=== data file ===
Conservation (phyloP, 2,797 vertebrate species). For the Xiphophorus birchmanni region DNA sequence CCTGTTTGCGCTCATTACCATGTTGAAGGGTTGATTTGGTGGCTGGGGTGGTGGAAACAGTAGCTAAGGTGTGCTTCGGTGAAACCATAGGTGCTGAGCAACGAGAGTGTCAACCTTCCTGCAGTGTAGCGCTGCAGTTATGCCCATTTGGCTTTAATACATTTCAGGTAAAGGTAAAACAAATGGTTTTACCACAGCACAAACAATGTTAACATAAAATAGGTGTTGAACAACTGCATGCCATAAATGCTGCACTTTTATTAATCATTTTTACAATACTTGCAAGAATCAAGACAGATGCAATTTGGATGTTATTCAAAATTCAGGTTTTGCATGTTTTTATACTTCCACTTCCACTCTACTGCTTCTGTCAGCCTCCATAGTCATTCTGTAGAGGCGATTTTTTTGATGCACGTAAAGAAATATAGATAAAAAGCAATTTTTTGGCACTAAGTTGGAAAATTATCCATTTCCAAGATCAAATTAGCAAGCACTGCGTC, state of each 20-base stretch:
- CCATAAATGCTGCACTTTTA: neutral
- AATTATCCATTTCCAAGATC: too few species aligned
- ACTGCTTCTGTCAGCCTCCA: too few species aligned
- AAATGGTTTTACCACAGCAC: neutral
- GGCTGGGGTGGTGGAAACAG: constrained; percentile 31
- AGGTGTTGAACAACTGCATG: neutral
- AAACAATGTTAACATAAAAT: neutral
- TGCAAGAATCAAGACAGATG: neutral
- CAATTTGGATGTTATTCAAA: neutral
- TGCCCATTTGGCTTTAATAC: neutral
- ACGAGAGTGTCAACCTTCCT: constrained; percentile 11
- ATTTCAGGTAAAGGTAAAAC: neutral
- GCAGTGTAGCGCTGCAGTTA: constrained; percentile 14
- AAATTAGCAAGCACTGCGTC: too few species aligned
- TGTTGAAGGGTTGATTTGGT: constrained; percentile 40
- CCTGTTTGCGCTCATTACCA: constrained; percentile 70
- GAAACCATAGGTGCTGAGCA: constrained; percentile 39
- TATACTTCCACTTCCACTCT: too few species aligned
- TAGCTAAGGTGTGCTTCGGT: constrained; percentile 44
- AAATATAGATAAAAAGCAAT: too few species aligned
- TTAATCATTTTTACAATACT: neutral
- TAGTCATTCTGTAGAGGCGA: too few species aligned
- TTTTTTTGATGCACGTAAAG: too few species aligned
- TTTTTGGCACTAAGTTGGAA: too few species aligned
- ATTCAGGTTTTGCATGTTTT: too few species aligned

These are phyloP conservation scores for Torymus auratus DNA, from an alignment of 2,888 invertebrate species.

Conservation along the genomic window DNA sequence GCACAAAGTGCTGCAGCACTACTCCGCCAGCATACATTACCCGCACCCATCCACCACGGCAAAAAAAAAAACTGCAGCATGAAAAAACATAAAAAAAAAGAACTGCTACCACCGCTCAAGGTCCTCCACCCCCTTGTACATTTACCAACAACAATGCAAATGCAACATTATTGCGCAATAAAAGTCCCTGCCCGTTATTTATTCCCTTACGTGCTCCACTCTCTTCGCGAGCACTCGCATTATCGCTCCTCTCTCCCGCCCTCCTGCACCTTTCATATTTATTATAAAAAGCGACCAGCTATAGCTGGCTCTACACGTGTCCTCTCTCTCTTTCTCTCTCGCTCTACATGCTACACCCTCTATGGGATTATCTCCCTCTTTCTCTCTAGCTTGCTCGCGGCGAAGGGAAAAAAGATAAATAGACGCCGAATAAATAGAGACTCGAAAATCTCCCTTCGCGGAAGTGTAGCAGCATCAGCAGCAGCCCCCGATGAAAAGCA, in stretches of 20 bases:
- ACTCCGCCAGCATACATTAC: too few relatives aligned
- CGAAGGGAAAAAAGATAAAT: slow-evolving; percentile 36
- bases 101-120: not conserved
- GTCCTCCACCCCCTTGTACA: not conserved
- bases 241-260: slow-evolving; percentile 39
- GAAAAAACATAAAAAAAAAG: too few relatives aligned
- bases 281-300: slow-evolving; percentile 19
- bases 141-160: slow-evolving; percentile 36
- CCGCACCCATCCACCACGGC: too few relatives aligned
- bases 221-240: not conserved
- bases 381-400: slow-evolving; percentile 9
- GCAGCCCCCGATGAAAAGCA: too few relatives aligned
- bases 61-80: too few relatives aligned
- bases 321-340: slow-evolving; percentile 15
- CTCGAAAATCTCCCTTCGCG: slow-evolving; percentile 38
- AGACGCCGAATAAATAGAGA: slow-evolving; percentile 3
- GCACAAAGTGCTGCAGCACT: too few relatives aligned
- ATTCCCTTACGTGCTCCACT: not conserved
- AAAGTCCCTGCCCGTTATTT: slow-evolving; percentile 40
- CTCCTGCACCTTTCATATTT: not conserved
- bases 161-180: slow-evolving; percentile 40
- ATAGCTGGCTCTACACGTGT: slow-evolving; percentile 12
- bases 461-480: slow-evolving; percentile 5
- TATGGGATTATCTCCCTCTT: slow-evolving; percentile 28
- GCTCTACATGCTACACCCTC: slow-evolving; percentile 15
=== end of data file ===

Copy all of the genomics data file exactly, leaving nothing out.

Conservation (phyloP, 2,797 vertebrate species). For the Xiphophorus birchmanni region DNA sequence CCTGTTTGCGCTCATTACCATGTTGAAGGGTTGATTTGGTGGCTGGGGTGGTGGAAACAGTAGCTAAGGTGTGCTTCGGTGAAACCATAGGTGCTGAGCAACGAGAGTGTCAACCTTCCTGCAGTGTAGCGCTGCAGTTATGCCCATTTGGCTTTAATACATTTCAGGTAAAGGTAAAACAAATGGTTTTACCACAGCACAAACAATGTTAACATAAAATAGGTGTTGAACAACTGCATGCCATAAATGCTGCACTTTTATTAATCATTTTTACAATACTTGCAAGAATCAAGACAGATGCAATTTGGATGTTATTCAAAATTCAGGTTTTGCATGTTTTTATACTTCCACTTCCACTCTACTGCTTCTGTCAGCCTCCATAGTCATTCTGTAGAGGCGATTTTTTTGATGCACGTAAAGAAATATAGATAAAAAGCAATTTTTTGGCACTAAGTTGGAAAATTATCCATTTCCAAGATCAAATTAGCAAGCACTGCGTC, state of each 20-base stretch:
- CCATAAATGCTGCACTTTTA: neutral
- AATTATCCATTTCCAAGATC: too few species aligned
- ACTGCTTCTGTCAGCCTCCA: too few species aligned
- AAATGGTTTTACCACAGCAC: neutral
- GGCTGGGGTGGTGGAAACAG: constrained; percentile 31
- AGGTGTTGAACAACTGCATG: neutral
- AAACAATGTTAACATAAAAT: neutral
- TGCAAGAATCAAGACAGATG: neutral
- CAATTTGGATGTTATTCAAA: neutral
- TGCCCATTTGGCTTTAATAC: neutral
- ACGAGAGTGTCAACCTTCCT: constrained; percentile 11
- ATTTCAGGTAAAGGTAAAAC: neutral
- GCAGTGTAGCGCTGCAGTTA: constrained; percentile 14
- AAATTAGCAAGCACTGCGTC: too few species aligned
- TGTTGAAGGGTTGATTTGGT: constrained; percentile 40
- CCTGTTTGCGCTCATTACCA: constrained; percentile 70
- GAAACCATAGGTGCTGAGCA: constrained; percentile 39
- TATACTTCCACTTCCACTCT: too few species aligned
- TAGCTAAGGTGTGCTTCGGT: constrained; percentile 44
- AAATATAGATAAAAAGCAAT: too few species aligned
- TTAATCATTTTTACAATACT: neutral
- TAGTCATTCTGTAGAGGCGA: too few species aligned
- TTTTTTTGATGCACGTAAAG: too few species aligned
- TTTTTGGCACTAAGTTGGAA: too few species aligned
- ATTCAGGTTTTGCATGTTTT: too few species aligned

These are phyloP conservation scores for Torymus auratus DNA, from an alignment of 2,888 invertebrate species.

Conservation along the genomic window DNA sequence GCACAAAGTGCTGCAGCACTACTCCGCCAGCATACATTACCCGCACCCATCCACCACGGCAAAAAAAAAAACTGCAGCATGAAAAAACATAAAAAAAAAGAACTGCTACCACCGCTCAAGGTCCTCCACCCCCTTGTACATTTACCAACAACAATGCAAATGCAACATTATTGCGCAATAAAAGTCCCTGCCCGTTATTTATTCCCTTACGTGCTCCACTCTCTTCGCGAGCACTCGCATTATCGCTCCTCTCTCCCGCCCTCCTGCACCTTTCATATTTATTATAAAAAGCGACCAGCTATAGCTGGCTCTACACGTGTCCTCTCTCTCTTTCTCTCTCGCTCTACATGCTACACCCTCTATGGGATTATCTCCCTCTTTCTCTCTAGCTTGCTCGCGGCGAAGGGAAAAAAGATAAATAGACGCCGAATAAATAGAGACTCGAAAATCTCCCTTCGCGGAAGTGTAGCAGCATCAGCAGCAGCCCCCGATGAAAAGCA, in stretches of 20 bases:
- ACTCCGCCAGCATACATTAC: too few relatives aligned
- CGAAGGGAAAAAAGATAAAT: slow-evolving; percentile 36
- bases 101-120: not conserved
- GTCCTCCACCCCCTTGTACA: not conserved
- bases 241-260: slow-evolving; percentile 39
- GAAAAAACATAAAAAAAAAG: too few relatives aligned
- bases 281-300: slow-evolving; percentile 19
- bases 141-160: slow-evolving; percentile 36
- CCGCACCCATCCACCACGGC: too few relatives aligned
- bases 221-240: not conserved
- bases 381-400: slow-evolving; percentile 9
- GCAGCCCCCGATGAAAAGCA: too few relatives aligned
- bases 61-80: too few relatives aligned
- bases 321-340: slow-evolving; percentile 15
- CTCGAAAATCTCCCTTCGCG: slow-evolving; percentile 38
- AGACGCCGAATAAATAGAGA: slow-evolving; percentile 3
- GCACAAAGTGCTGCAGCACT: too few relatives aligned
- ATTCCCTTACGTGCTCCACT: not conserved
- AAAGTCCCTGCCCGTTATTT: slow-evolving; percentile 40
- CTCCTGCACCTTTCATATTT: not conserved
- bases 161-180: slow-evolving; percentile 40
- ATAGCTGGCTCTACACGTGT: slow-evolving; percentile 12
- bases 461-480: slow-evolving; percentile 5
- TATGGGATTATCTCCCTCTT: slow-evolving; percentile 28
- GCTCTACATGCTACACCCTC: slow-evolving; percentile 15